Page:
|Title||Nuanced accountability: Voter responses to service provision in Southern Africa|
|Publication Type||Working paper|
|Year of Publication||2016|
|Authors||de Kadt D, Lieberman ES|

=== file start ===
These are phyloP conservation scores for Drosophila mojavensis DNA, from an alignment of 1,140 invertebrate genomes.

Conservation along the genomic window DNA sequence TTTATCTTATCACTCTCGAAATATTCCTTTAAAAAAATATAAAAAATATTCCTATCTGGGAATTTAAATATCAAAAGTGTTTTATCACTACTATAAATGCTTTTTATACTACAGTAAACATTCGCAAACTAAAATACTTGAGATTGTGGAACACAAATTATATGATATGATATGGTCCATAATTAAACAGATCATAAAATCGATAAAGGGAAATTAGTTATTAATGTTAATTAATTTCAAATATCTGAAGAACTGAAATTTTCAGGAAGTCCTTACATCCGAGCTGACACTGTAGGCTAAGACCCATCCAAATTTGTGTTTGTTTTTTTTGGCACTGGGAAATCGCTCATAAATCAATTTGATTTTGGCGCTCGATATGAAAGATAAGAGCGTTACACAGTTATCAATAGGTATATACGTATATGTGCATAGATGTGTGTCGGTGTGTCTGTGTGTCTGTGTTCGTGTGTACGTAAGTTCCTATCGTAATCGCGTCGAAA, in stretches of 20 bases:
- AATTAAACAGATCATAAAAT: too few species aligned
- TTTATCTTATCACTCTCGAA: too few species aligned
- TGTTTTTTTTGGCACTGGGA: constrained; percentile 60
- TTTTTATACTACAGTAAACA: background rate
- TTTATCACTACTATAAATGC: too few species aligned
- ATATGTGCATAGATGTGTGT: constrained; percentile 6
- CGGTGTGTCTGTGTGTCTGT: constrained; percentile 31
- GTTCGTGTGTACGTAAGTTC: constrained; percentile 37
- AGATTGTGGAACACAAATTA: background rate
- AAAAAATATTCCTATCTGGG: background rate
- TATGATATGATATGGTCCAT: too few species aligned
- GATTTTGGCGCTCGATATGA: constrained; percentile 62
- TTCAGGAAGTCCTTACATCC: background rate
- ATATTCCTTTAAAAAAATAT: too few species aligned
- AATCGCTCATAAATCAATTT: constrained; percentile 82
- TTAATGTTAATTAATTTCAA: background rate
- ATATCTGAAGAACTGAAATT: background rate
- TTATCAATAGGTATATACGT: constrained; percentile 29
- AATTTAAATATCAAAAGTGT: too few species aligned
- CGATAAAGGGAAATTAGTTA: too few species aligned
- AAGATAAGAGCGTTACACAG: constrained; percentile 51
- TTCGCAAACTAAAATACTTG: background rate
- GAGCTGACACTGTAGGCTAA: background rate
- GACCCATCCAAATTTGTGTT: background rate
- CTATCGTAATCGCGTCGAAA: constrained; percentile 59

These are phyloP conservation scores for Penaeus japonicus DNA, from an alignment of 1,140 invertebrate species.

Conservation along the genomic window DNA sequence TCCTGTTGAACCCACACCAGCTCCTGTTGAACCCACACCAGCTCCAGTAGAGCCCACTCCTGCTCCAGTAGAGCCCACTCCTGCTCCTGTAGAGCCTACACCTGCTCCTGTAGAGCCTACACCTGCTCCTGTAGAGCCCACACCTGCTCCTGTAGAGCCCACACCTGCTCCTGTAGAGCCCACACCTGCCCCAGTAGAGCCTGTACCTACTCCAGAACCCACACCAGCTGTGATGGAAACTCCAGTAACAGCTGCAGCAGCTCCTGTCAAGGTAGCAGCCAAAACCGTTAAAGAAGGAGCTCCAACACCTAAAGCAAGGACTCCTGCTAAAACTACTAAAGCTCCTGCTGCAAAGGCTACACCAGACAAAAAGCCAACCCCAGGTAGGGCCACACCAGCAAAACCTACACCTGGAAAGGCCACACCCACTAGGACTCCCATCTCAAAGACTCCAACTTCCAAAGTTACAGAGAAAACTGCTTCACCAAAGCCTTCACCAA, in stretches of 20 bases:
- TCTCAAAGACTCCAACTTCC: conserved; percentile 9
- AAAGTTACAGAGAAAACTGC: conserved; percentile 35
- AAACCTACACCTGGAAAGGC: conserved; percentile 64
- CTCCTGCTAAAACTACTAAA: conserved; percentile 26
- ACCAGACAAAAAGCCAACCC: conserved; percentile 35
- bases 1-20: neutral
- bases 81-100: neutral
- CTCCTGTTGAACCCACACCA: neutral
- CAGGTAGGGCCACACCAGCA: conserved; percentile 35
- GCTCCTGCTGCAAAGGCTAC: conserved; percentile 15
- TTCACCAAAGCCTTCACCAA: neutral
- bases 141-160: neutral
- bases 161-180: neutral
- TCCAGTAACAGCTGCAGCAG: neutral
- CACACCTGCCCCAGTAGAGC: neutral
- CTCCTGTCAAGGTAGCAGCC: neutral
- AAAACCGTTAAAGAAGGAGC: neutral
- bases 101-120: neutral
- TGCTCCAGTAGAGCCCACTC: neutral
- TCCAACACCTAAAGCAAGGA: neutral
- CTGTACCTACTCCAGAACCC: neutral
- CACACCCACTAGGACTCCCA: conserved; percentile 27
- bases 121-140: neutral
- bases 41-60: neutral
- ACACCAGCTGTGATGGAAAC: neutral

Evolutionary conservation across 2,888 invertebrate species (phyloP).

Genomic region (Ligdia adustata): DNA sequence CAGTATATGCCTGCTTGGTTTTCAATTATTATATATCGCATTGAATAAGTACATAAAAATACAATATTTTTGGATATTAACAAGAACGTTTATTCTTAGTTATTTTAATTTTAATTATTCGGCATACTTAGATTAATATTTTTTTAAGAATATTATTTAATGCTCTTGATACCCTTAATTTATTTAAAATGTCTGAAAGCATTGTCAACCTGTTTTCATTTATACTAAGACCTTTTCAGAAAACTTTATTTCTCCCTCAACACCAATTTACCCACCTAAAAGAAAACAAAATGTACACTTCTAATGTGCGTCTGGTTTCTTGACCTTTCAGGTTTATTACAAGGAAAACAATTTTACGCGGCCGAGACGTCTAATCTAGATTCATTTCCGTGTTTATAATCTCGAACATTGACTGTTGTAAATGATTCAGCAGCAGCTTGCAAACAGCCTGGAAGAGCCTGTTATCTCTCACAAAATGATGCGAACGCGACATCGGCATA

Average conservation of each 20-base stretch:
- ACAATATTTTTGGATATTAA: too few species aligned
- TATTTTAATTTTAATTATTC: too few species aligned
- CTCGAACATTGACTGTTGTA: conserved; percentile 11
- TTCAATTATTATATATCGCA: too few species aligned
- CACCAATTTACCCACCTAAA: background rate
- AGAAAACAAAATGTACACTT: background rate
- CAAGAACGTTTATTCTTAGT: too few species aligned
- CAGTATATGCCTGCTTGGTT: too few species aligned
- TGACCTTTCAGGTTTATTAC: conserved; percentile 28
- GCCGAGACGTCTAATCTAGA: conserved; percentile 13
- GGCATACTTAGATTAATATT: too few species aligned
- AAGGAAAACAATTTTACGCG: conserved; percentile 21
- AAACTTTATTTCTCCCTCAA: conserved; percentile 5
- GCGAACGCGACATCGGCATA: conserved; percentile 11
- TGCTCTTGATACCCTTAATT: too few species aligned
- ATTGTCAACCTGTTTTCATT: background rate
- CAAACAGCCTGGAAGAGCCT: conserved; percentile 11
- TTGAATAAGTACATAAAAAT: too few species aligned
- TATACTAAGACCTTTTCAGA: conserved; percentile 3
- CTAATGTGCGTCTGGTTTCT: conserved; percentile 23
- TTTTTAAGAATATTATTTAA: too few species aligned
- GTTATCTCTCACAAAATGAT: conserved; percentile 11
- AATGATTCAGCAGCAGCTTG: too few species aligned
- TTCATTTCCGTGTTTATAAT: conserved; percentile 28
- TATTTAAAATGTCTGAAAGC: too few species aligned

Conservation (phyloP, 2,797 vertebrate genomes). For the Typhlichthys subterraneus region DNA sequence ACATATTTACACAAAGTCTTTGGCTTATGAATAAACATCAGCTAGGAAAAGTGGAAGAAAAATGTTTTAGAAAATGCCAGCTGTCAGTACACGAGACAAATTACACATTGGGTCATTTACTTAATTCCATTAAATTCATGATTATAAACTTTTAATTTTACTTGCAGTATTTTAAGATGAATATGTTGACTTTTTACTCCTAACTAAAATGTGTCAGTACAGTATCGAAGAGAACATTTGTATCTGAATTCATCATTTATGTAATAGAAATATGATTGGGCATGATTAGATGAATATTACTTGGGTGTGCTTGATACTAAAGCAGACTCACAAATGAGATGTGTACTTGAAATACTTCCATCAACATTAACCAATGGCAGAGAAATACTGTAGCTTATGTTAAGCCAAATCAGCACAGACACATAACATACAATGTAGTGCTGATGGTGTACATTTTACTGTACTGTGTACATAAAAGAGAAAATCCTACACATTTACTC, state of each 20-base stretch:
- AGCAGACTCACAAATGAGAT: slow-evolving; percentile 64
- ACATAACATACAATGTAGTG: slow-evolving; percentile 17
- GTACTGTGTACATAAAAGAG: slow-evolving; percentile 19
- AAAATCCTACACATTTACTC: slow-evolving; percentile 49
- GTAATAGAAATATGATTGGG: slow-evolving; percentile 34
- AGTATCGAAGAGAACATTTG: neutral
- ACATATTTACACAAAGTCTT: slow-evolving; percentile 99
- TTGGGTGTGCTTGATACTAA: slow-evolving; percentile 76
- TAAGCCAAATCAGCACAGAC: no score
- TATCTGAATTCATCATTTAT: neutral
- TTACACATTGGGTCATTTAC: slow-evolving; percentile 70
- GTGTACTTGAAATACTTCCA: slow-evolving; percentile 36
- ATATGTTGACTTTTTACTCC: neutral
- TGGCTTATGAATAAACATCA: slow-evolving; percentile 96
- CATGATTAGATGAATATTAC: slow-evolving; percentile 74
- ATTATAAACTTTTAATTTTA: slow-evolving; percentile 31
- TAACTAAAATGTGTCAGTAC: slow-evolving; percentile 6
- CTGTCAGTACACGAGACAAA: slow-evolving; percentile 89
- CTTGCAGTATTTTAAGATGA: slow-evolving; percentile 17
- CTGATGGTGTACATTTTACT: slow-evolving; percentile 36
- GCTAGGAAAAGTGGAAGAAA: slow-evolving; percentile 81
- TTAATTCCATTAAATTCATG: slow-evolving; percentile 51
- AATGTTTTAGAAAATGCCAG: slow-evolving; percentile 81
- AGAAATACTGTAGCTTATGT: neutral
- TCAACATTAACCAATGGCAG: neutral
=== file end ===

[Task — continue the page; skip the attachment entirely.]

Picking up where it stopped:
Theories of democratic governance posit that citizens should reward politicians for good service and punish them for bad. But does electoral accountability work as theorized, especially in developing country contexts? We contribute a new empirical answer to this question. We study Southern African democracies, where infrastructural investment in basic services has expanded widely, but not universally. We first analyze whether increases in local service provision predict increases in voting returns at various levels of geographic aggregation. We then analyze geo-coded, individual-level survey data that allow us to consider the relationship between service delivery, political attitudes and voting intentions. Together, these analyses demonstrate, quite unequivocally, that citizens do not reward good service. We explore the mechanisms that may account for this surprising finding.